Vladimir Jurowski is a wily programmer. The London Philharmonic’s season has been most interesting, their “Rachmaninoff Inside Out” series digging out rarities and putting them into context. In summer 1902, Rachmaninov extended his honeymoon to include a visit to Bayreuth, seeing The Ring, Parsifal and Der fliegende Holländer. The impact Wagner’s music made on him – particularly the use of leitmotifs – can be heard in Rachmaninov’s one act opera The Miserly Knight. Pairing a concert performance of the opera with extracts from Das Rheingold, therefore, seemed a shrewd move.

Vladimir Jurowski © Roman Gontcharov
Vladimir Jurowski
© Roman Gontcharov

There are certainly harmonic and orchestral links between the two works: ashen colours dominate; the leitmotif of Wagner’s giants, Fasolt and Fafner, isn’t far away in the prelude to The Miserly Knight; and the treatment of the Jewish moneylender isn’t dissimilar to that of Mime in Rheingold. The parallel between the greedy characters of Alberich and the Baron was also underlined by having both roles sung by Sergei Leiferkus, who had impressed here just last week in scenes from Boris Godunov.  

In the event, The Miserly Knight came off far more effectively than the excerpts from Das Rheingold. Annabel Arden, who had directed the Rachmaninov one-acter down at Glyndebourne in 2004 (also with Jurowski and Leiferkus) revisited her staging and also realised the scene between Alberich and the Rhinemaidens. What we essentially had was the opening scene in its entirety and the final “Entry of the Gods into Valhalla”, with the briefest sojourn into Nibelheim stitched between, if only to utilise the ten percussionists who hammered their off-stage anvils to great effect. The Rhinemaidens (Harriet Williams, Rowan Hellier and Natalya Romaniw in fine form) cavorted around barefoot in black evening dress in the choir stalls, while Leiferkus’ Alberich slithered and scrambled around on the main stage, until the Rheingold – beneath a Perspex platform – glowed and the baritone clambered up the side stairs. Leiferkus’ biting Slavic tone suited Wagner’s lustful dwarf nicely and I’m only sorry we didn’t get his curse on the ring from Scene 4.

After the orchestral interlude, all sense of ‘semi-staging’ was forgotten. Donner and Loge sang from music stands and Wotan looked admiringly at the Ring on his outstretched right hand, seemingly unaware that at this point in the drama the god has already ceded it as part-payment to the giants. A golden opportunity was squandered to create Froh’s rainbow bridge with a few coloured lights beneath the platform which had been so effective in the first scene.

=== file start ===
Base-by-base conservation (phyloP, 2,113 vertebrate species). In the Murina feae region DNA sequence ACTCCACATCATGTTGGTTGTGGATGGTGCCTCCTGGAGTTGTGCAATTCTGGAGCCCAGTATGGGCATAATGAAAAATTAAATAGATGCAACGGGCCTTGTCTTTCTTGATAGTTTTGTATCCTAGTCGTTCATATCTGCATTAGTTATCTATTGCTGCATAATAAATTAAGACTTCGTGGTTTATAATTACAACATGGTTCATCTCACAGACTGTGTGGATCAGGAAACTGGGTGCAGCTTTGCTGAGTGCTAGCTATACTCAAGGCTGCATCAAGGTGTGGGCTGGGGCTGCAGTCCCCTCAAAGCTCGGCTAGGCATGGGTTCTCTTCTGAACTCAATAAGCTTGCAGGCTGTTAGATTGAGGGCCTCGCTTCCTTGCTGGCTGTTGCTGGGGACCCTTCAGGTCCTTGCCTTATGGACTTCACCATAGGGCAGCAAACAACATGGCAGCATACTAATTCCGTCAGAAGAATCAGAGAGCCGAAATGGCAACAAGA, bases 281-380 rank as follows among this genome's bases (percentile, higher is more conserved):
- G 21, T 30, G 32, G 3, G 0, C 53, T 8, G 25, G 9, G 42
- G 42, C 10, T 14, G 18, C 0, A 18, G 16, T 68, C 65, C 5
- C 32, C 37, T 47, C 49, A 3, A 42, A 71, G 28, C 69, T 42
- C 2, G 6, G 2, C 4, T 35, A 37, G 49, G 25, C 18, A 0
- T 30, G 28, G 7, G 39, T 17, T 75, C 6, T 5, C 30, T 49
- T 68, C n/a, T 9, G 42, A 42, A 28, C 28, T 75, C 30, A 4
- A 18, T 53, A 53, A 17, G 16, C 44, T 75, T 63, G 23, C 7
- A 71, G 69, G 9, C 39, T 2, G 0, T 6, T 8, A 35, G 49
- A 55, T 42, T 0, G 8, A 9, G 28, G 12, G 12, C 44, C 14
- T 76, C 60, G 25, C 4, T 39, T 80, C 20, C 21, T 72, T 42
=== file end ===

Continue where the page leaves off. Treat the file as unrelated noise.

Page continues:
The LPO strings swirled effectively as Jurowski dragged us through the Rhine’s depths and the brass announced an imposing entry into Valhalla, although there were a few untidy horn flubs with which to contend in both main scenes.

Matters improved immeasurably after the interval. Rachmaninov's opera, based on Pushkin, tells the tale of a Baron (the miserly knight of the title) who hoards his riches, denying access to his son, Albert, who has built up huge debts with a moneylender to enjoy court life and jousting. Faced with crippling debts, the moneylender suggests using poison to bump off the Baron, but Albert prefers to ask the Duke to intercede on his behalf. When the Baron protests, Albert challenges his father to a duel... but the shock of the Duke's rebuke causes him to collapse. His dying breath is not for his son, but an appeal for the keys to his treasure chests. 

One of the reasons for the greater success in the performance was because the semi-staging here involved costumes and props, including a huge desk acting as the Baron’s treasure chests. (The leather-bound books on the desk also provided a sneaky shield for Leiferkus to refer to his score.) Here, all the singers were well inside their roles. Vsevolod Grivnov had just the bright vocal colour for Albert, the Baron’s son, who is desperate to get his hands on his father’s fortune. Grivnov was outsung, however, by the heroic tone of Peter Bronder who impressed as the Jewish moneylender, refusing Albert yet another loan, but suggesting poison as a way to bump off the Baron.

Money is said to be the root of all evil. As the miserly Baron, Leiferkus gets the middle scene all to himself and delivered his monologue, where he is gripped by ecstasy at his fortune but despairs of his son inheriting it all, quite brilliantly. Leiferkus’ flinty baritone is in remarkably good shape and he makes every word of the text count.

Jurowski coaxed fantastic playing from the LPO, with rasping double basses and icy cellos in the prelude, while an oily bass clarinet chilled the blood in the central scene. The Duke, called on by Albert to adjudicate his case, was sung by a strangely underpowered Albert Shagidullin.

The only puzzlement was the participation of the three Rhinemaidens – there are no female voices in Rachmaninov’s opera. When the Baron died, a servant removed the Baron’s keys to his treasure chests. I thought that by handing them to the trio, it would turn the evening full circle, with the return of the treasure to the Rhine. But no. On the final chord, the keys were tossed to the Duke to take the spoils for himself instead. An evening of wily endeavours indeed.